Below is a select list of information and articles about how people can help protect themselves online from privacy invasions, surveillance, and tracking. Please contact law enforcement if your or someone else’s life is being threatened or is at risk!
Some important suggestions include:
- Turn off location services, especially on your smartphone.
- Don’t post your home address online.
- Cover your computer’s, tablet’s, and smartphone’s webcam.
- Encrypt your computer’s hard drive.
- Download your computer files to an external hard drive and store in a secure physical space.
- Weigh the pros (convenience) and cons (hackable) of storing your files on the cloud.
- Enable password protection on your smartphone.
- Use Signal or WhatsApp, free, encrypted instant messaging applications.
- Use two-factor authentication for email and social media accounts (activate two-factor authentication on gmail here).
- Use different passwords for each online account.
- Choose strong passwords for your accounts.
- Use a password manager.
- Use Tor to protect your online privacy and defend yourself against network surveillance and traffic analysis.
- Install Tails to use any computer without leaving a trace.
- Install Privacy Badger, a browser add-on that prevents advertisers and other third-party trackers from secretly tracking where users go online and what pages they surf.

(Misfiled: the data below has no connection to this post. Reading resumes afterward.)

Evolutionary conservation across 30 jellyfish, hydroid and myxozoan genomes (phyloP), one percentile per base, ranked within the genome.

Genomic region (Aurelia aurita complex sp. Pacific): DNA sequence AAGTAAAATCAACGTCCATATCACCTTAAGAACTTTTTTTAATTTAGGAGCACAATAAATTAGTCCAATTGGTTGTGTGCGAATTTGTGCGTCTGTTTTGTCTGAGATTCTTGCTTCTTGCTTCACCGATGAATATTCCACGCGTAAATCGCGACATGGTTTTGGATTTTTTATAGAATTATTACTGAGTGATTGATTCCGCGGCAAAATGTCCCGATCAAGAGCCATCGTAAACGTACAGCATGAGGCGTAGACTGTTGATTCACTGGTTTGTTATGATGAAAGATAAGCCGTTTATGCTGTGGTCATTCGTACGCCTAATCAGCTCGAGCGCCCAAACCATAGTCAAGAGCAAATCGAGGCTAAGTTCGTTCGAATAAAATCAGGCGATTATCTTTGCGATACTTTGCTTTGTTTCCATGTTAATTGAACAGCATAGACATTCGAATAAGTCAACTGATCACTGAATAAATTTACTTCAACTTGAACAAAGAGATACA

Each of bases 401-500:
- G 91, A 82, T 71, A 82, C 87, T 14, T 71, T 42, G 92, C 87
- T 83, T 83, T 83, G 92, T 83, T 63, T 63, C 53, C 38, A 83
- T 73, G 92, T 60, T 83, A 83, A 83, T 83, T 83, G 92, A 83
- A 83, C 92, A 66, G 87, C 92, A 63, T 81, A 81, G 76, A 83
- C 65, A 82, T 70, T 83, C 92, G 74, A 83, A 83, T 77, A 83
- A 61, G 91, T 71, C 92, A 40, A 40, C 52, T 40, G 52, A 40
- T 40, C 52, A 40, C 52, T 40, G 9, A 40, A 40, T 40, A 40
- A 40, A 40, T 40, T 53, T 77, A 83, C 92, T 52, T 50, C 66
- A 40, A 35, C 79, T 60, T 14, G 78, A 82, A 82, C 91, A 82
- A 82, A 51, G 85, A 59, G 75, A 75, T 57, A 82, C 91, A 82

- Try to remove the personal data that marketing companies, people finder companies, and brokers have about you. FastCompany provides a detailed list of data brokers and how to try to remove yourself from them.
- Use a Virtual Private Network (VPN) to hide your physical location. See VPN Beginner’s Guide for information.
A DIY Guide to Feminist Cybersecurity Offers a “Cheat Sheet” to quickly get started protecting one’s online privacy. Offers a list of tools to use.
Best Practices for Conducting Risky Research and Protecting Yourself from Online Harassment Data & Society is a research institute that focuses on the social and cultural issues arising from data-centric technological development. The document focuses specifically best practices for academic researchers.
Counterspeech DOs and DON’Ts Hollaback!, a movement to end street and online harassment, offers a list of suggestions for how to safely use counterspeech to challenge harassment, hate speech, and discriminatory attitudes online.
Digital Hygiene Course A free course offering 16 lessons that helps “Prevent online harassment before it starts.” TrollBusters is a just-in-time rescue service for women writers and journalists experiencing online harassment.
Do It Yourself Online Safety Information is available in English, Arabic, Spanish, French, Farsi, Pashto, Urdu, and Russian. An advanced version is also available in English. CHAYN is a global volunteer network addressing gender-based violence by creating intersectional survivor-led resources online.
Identity Theft Resource Center (ITRC) is a non-profit organization that provide no cost assistance to victims of identity theft throughout the U.S., and serves as a national resource regarding consumer issues related to identity theft, data breaches, cyber security, scams/fraud, and privacy issues.